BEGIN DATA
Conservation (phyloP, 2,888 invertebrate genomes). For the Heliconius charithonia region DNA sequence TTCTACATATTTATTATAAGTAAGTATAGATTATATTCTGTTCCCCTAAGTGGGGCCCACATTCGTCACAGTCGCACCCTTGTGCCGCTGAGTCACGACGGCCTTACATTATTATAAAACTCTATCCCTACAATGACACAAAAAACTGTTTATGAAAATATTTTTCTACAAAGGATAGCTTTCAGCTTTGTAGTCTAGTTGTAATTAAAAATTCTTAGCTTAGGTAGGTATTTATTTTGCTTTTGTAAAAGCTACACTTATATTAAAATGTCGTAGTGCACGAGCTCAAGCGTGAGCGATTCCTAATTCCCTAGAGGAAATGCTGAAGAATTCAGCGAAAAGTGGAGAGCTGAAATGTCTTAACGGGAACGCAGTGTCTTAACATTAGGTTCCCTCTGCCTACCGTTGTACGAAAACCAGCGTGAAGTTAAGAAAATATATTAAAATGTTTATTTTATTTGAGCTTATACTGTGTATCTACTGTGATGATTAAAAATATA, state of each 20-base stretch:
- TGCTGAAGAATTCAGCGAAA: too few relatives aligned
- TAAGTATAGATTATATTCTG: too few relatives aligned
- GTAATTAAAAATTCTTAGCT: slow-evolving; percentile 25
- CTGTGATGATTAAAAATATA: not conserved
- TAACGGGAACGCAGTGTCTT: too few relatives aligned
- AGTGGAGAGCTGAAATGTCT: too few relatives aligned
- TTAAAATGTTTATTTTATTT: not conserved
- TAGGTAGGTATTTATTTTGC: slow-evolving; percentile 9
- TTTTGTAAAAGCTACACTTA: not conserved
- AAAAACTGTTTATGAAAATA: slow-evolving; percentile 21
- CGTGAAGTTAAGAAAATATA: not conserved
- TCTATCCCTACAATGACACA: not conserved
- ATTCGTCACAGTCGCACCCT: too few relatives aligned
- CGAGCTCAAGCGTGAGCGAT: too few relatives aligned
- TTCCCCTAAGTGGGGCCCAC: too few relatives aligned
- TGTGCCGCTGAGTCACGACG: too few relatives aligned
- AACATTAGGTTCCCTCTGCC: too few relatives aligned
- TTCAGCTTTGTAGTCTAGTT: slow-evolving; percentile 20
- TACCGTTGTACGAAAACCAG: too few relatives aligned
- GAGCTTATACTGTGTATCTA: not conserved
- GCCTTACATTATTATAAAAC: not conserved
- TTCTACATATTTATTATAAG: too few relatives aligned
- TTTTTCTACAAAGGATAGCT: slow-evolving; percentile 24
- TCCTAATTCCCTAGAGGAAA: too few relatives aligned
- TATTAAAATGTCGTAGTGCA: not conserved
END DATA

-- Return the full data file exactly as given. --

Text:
Conservation (phyloP, 2,888 invertebrate genomes). For the Heliconius charithonia region DNA sequence TTCTACATATTTATTATAAGTAAGTATAGATTATATTCTGTTCCCCTAAGTGGGGCCCACATTCGTCACAGTCGCACCCTTGTGCCGCTGAGTCACGACGGCCTTACATTATTATAAAACTCTATCCCTACAATGACACAAAAAACTGTTTATGAAAATATTTTTCTACAAAGGATAGCTTTCAGCTTTGTAGTCTAGTTGTAATTAAAAATTCTTAGCTTAGGTAGGTATTTATTTTGCTTTTGTAAAAGCTACACTTATATTAAAATGTCGTAGTGCACGAGCTCAAGCGTGAGCGATTCCTAATTCCCTAGAGGAAATGCTGAAGAATTCAGCGAAAAGTGGAGAGCTGAAATGTCTTAACGGGAACGCAGTGTCTTAACATTAGGTTCCCTCTGCCTACCGTTGTACGAAAACCAGCGTGAAGTTAAGAAAATATATTAAAATGTTTATTTTATTTGAGCTTATACTGTGTATCTACTGTGATGATTAAAAATATA, state of each 20-base stretch:
- TGCTGAAGAATTCAGCGAAA: too few relatives aligned
- TAAGTATAGATTATATTCTG: too few relatives aligned
- GTAATTAAAAATTCTTAGCT: slow-evolving; percentile 25
- CTGTGATGATTAAAAATATA: not conserved
- TAACGGGAACGCAGTGTCTT: too few relatives aligned
- AGTGGAGAGCTGAAATGTCT: too few relatives aligned
- TTAAAATGTTTATTTTATTT: not conserved
- TAGGTAGGTATTTATTTTGC: slow-evolving; percentile 9
- TTTTGTAAAAGCTACACTTA: not conserved
- AAAAACTGTTTATGAAAATA: slow-evolving; percentile 21
- CGTGAAGTTAAGAAAATATA: not conserved
- TCTATCCCTACAATGACACA: not conserved
- ATTCGTCACAGTCGCACCCT: too few relatives aligned
- CGAGCTCAAGCGTGAGCGAT: too few relatives aligned
- TTCCCCTAAGTGGGGCCCAC: too few relatives aligned
- TGTGCCGCTGAGTCACGACG: too few relatives aligned
- AACATTAGGTTCCCTCTGCC: too few relatives aligned
- TTCAGCTTTGTAGTCTAGTT: slow-evolving; percentile 20
- TACCGTTGTACGAAAACCAG: too few relatives aligned
- GAGCTTATACTGTGTATCTA: not conserved
- GCCTTACATTATTATAAAAC: not conserved
- TTCTACATATTTATTATAAG: too few relatives aligned
- TTTTTCTACAAAGGATAGCT: slow-evolving; percentile 24
- TCCTAATTCCCTAGAGGAAA: too few relatives aligned
- TATTAAAATGTCGTAGTGCA: not conserved